My mothers’ greenhouse, much like her youngest daughter may be in pieces at the moment, but I will rebuild! Both will stand prouder and stronger than ever before. It will take time, patience, and the willingness to accept help when it is needed, and the end result will have a much more solid foundation. You see, looking at her greenhouse as it lay in pieces on the floor, I realised what it had been lacking; an anchor. Something strong and solid to enable it to stay firmly on the ground. I went through much of my broken times without an anchor, nothing there to keep me grounded and I ended up losing my way. Now, I have a family of my own, my anchor that reminds me where home is, that no matter what comes my way they will always be there to love me and support me. One day, my mother will have a rebuilt greenhouse that will withstand anything that comes its way, she will also have a daughter who has rebuilt herself after the devastation of the past broke her to pieces. Perhaps neither will be exactly the same as it once had been, but it will be something (and someone) she can look upon with pride.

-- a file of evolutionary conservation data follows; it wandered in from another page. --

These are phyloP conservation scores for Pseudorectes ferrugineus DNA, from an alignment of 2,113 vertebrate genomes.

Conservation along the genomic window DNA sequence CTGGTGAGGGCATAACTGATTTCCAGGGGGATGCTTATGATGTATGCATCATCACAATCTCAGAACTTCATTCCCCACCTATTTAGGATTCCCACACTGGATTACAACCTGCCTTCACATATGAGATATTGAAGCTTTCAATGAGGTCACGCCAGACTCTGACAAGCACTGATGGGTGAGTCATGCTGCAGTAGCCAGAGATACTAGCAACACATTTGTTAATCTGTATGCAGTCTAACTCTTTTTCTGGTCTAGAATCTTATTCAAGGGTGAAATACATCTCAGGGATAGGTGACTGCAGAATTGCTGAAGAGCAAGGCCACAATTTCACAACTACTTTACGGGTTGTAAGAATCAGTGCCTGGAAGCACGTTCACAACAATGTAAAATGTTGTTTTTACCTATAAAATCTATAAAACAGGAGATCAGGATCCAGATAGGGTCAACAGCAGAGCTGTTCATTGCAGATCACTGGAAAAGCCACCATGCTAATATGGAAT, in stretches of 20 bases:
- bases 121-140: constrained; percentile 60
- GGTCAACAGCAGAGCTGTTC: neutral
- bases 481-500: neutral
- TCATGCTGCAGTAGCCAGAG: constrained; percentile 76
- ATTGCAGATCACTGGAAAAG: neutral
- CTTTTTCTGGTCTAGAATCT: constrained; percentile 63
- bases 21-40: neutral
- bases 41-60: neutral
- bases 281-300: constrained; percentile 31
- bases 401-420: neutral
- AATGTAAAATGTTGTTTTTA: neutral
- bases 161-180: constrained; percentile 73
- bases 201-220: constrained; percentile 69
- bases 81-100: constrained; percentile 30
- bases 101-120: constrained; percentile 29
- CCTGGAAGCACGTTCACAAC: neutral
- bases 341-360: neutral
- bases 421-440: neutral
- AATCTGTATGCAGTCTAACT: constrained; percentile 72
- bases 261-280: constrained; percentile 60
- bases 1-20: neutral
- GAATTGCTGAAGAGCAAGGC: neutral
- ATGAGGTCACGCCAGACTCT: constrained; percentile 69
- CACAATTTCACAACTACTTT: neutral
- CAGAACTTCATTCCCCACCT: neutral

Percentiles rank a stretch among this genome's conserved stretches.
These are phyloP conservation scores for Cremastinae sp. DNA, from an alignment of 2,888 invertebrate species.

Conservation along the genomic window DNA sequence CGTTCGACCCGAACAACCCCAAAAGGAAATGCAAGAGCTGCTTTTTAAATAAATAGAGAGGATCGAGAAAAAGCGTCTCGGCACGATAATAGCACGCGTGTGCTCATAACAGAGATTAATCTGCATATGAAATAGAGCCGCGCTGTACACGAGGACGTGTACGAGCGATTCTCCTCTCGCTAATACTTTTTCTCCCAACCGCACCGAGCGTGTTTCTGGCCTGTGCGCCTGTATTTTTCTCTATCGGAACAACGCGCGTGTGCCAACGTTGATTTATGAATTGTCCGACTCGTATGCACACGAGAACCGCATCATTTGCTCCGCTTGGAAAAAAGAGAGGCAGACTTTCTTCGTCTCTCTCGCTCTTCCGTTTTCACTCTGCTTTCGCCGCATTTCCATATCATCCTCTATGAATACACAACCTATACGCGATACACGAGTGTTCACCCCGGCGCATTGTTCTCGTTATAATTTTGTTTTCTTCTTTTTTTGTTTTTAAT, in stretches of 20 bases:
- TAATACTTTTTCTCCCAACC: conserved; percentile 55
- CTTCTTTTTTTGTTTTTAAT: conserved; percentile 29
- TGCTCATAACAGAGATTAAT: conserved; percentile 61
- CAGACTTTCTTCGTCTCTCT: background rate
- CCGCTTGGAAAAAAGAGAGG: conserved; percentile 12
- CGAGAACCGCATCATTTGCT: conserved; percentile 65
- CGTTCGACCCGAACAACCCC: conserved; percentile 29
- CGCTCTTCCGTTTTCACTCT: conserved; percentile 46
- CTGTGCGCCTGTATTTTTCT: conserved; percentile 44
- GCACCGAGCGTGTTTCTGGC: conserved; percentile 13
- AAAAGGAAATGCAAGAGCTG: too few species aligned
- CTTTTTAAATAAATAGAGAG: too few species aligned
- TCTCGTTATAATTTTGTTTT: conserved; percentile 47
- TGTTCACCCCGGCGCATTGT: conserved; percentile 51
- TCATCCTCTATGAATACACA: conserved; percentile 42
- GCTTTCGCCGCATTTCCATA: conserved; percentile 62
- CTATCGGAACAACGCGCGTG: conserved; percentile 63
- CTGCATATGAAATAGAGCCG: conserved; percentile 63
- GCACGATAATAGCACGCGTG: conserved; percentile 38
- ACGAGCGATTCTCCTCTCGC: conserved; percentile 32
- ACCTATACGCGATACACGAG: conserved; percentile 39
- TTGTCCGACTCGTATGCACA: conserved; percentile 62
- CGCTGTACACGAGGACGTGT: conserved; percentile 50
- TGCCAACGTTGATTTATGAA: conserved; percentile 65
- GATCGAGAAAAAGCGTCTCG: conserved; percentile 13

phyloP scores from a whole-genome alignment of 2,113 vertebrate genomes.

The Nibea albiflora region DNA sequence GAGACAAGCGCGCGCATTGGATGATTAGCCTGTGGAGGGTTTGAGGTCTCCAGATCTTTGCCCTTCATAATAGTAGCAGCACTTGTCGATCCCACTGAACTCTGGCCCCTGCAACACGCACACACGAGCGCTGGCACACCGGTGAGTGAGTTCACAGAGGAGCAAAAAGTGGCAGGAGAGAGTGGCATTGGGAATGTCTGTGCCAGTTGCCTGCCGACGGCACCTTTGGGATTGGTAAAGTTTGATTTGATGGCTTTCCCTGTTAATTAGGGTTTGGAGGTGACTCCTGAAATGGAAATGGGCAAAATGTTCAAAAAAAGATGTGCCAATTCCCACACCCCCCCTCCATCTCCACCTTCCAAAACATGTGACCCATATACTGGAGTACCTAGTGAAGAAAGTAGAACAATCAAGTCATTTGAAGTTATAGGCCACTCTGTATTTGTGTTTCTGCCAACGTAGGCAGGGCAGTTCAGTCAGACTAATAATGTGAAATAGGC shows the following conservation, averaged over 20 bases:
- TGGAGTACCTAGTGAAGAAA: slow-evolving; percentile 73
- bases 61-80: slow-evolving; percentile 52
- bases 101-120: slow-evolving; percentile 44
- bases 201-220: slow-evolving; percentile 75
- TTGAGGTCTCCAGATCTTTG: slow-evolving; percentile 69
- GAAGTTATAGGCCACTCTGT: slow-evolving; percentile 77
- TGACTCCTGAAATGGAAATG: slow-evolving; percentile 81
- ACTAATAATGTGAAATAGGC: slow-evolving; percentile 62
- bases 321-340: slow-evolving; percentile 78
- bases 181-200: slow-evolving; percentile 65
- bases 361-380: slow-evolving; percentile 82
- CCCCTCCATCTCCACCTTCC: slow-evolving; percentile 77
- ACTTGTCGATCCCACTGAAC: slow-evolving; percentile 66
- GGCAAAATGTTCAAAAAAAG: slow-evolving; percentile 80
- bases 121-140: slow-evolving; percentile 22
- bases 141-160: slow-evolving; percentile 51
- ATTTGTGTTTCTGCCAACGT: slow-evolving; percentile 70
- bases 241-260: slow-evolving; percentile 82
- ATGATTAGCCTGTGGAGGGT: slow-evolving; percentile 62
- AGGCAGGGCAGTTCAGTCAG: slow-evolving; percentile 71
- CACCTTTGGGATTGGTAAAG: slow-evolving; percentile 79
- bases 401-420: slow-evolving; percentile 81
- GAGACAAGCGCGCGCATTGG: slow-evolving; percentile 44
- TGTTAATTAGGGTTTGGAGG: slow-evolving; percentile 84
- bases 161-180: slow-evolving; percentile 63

Remember things do break and buildings do fall, but with a foundation that remains you can always rebuild. Who knows, perhaps it will be better than it had been before, and you can look back at the dark storm as a mere blip, something that came along and you saw your way through.

As for me, I can be fixed. I won’t remain broken forever, because I refuse to let the strong wind that knocked me down get the better of me, it may take a while, but I’m prepared to put in the work. The greenhouse…well that is going to be more fabulous than ever before, and no amount of Welsh wind will knock it down again.